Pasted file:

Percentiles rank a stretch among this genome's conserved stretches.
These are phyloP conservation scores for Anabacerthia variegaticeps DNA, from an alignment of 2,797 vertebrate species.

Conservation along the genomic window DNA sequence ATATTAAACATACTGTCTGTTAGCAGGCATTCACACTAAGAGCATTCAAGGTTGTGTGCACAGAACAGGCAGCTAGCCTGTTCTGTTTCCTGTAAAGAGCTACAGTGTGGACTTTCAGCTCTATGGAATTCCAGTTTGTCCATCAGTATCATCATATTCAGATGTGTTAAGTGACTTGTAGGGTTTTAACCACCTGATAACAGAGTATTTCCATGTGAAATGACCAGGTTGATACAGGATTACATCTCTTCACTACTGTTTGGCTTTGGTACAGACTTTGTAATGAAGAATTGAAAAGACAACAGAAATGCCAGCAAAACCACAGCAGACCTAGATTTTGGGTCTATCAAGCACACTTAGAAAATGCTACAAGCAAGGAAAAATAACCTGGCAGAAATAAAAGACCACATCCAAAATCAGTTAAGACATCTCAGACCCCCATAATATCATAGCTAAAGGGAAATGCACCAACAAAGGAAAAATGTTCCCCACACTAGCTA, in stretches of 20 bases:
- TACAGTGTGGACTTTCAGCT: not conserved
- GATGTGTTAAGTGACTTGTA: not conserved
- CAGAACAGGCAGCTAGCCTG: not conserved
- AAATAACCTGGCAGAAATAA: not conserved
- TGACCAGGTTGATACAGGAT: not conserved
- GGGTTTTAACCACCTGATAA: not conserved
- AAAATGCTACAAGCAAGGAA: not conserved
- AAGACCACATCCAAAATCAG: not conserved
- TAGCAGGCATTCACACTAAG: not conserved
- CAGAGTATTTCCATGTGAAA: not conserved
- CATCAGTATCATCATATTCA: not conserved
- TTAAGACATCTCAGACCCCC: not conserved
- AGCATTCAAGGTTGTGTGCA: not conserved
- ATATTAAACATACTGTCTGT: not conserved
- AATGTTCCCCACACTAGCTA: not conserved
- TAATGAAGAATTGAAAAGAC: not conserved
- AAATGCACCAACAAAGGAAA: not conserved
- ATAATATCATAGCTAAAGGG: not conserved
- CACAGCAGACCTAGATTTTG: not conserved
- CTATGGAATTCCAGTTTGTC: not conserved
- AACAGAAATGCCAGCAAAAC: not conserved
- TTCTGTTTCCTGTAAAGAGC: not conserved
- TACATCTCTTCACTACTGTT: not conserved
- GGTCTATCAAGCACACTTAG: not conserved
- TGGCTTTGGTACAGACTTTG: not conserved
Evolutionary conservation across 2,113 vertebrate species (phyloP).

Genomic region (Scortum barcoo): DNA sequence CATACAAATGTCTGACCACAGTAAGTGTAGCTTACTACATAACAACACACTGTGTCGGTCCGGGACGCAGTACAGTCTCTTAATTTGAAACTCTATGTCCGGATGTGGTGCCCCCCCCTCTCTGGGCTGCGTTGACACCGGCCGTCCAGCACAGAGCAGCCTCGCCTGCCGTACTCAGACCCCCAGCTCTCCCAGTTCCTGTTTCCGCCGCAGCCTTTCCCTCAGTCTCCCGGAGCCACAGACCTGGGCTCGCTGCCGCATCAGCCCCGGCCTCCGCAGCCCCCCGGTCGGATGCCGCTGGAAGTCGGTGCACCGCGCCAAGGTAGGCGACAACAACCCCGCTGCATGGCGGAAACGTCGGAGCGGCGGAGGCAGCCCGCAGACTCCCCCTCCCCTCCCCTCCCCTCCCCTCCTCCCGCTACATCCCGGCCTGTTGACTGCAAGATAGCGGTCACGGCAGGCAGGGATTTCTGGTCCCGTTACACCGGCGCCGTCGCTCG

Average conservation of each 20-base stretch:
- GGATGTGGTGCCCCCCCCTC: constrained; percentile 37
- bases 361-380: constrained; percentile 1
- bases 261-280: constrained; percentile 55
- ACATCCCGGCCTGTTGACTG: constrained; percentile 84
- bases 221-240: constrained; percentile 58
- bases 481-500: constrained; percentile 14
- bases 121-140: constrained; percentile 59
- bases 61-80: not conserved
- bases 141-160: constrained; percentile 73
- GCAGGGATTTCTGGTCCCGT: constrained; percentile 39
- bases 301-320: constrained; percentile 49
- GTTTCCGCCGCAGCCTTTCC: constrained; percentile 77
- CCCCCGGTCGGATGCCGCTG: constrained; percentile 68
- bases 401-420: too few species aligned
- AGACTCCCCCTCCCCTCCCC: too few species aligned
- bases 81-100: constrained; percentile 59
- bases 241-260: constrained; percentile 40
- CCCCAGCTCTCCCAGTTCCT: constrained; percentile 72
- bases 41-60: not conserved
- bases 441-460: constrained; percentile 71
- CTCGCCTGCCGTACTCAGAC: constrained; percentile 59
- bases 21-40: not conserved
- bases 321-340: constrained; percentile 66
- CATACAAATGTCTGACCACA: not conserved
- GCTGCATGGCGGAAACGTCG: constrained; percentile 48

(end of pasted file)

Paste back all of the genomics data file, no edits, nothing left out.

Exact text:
Percentiles rank a stretch among this genome's conserved stretches.
These are phyloP conservation scores for Anabacerthia variegaticeps DNA, from an alignment of 2,797 vertebrate species.

Conservation along the genomic window DNA sequence ATATTAAACATACTGTCTGTTAGCAGGCATTCACACTAAGAGCATTCAAGGTTGTGTGCACAGAACAGGCAGCTAGCCTGTTCTGTTTCCTGTAAAGAGCTACAGTGTGGACTTTCAGCTCTATGGAATTCCAGTTTGTCCATCAGTATCATCATATTCAGATGTGTTAAGTGACTTGTAGGGTTTTAACCACCTGATAACAGAGTATTTCCATGTGAAATGACCAGGTTGATACAGGATTACATCTCTTCACTACTGTTTGGCTTTGGTACAGACTTTGTAATGAAGAATTGAAAAGACAACAGAAATGCCAGCAAAACCACAGCAGACCTAGATTTTGGGTCTATCAAGCACACTTAGAAAATGCTACAAGCAAGGAAAAATAACCTGGCAGAAATAAAAGACCACATCCAAAATCAGTTAAGACATCTCAGACCCCCATAATATCATAGCTAAAGGGAAATGCACCAACAAAGGAAAAATGTTCCCCACACTAGCTA, in stretches of 20 bases:
- TACAGTGTGGACTTTCAGCT: not conserved
- GATGTGTTAAGTGACTTGTA: not conserved
- CAGAACAGGCAGCTAGCCTG: not conserved
- AAATAACCTGGCAGAAATAA: not conserved
- TGACCAGGTTGATACAGGAT: not conserved
- GGGTTTTAACCACCTGATAA: not conserved
- AAAATGCTACAAGCAAGGAA: not conserved
- AAGACCACATCCAAAATCAG: not conserved
- TAGCAGGCATTCACACTAAG: not conserved
- CAGAGTATTTCCATGTGAAA: not conserved
- CATCAGTATCATCATATTCA: not conserved
- TTAAGACATCTCAGACCCCC: not conserved
- AGCATTCAAGGTTGTGTGCA: not conserved
- ATATTAAACATACTGTCTGT: not conserved
- AATGTTCCCCACACTAGCTA: not conserved
- TAATGAAGAATTGAAAAGAC: not conserved
- AAATGCACCAACAAAGGAAA: not conserved
- ATAATATCATAGCTAAAGGG: not conserved
- CACAGCAGACCTAGATTTTG: not conserved
- CTATGGAATTCCAGTTTGTC: not conserved
- AACAGAAATGCCAGCAAAAC: not conserved
- TTCTGTTTCCTGTAAAGAGC: not conserved
- TACATCTCTTCACTACTGTT: not conserved
- GGTCTATCAAGCACACTTAG: not conserved
- TGGCTTTGGTACAGACTTTG: not conserved
Evolutionary conservation across 2,113 vertebrate species (phyloP).

Genomic region (Scortum barcoo): DNA sequence CATACAAATGTCTGACCACAGTAAGTGTAGCTTACTACATAACAACACACTGTGTCGGTCCGGGACGCAGTACAGTCTCTTAATTTGAAACTCTATGTCCGGATGTGGTGCCCCCCCCTCTCTGGGCTGCGTTGACACCGGCCGTCCAGCACAGAGCAGCCTCGCCTGCCGTACTCAGACCCCCAGCTCTCCCAGTTCCTGTTTCCGCCGCAGCCTTTCCCTCAGTCTCCCGGAGCCACAGACCTGGGCTCGCTGCCGCATCAGCCCCGGCCTCCGCAGCCCCCCGGTCGGATGCCGCTGGAAGTCGGTGCACCGCGCCAAGGTAGGCGACAACAACCCCGCTGCATGGCGGAAACGTCGGAGCGGCGGAGGCAGCCCGCAGACTCCCCCTCCCCTCCCCTCCCCTCCCCTCCTCCCGCTACATCCCGGCCTGTTGACTGCAAGATAGCGGTCACGGCAGGCAGGGATTTCTGGTCCCGTTACACCGGCGCCGTCGCTCG

Average conservation of each 20-base stretch:
- GGATGTGGTGCCCCCCCCTC: constrained; percentile 37
- bases 361-380: constrained; percentile 1
- bases 261-280: constrained; percentile 55
- ACATCCCGGCCTGTTGACTG: constrained; percentile 84
- bases 221-240: constrained; percentile 58
- bases 481-500: constrained; percentile 14
- bases 121-140: constrained; percentile 59
- bases 61-80: not conserved
- bases 141-160: constrained; percentile 73
- GCAGGGATTTCTGGTCCCGT: constrained; percentile 39
- bases 301-320: constrained; percentile 49
- GTTTCCGCCGCAGCCTTTCC: constrained; percentile 77
- CCCCCGGTCGGATGCCGCTG: constrained; percentile 68
- bases 401-420: too few species aligned
- AGACTCCCCCTCCCCTCCCC: too few species aligned
- bases 81-100: constrained; percentile 59
- bases 241-260: constrained; percentile 40
- CCCCAGCTCTCCCAGTTCCT: constrained; percentile 72
- bases 41-60: not conserved
- bases 441-460: constrained; percentile 71
- CTCGCCTGCCGTACTCAGAC: constrained; percentile 59
- bases 21-40: not conserved
- bases 321-340: constrained; percentile 66
- CATACAAATGTCTGACCACA: not conserved
- GCTGCATGGCGGAAACGTCG: constrained; percentile 48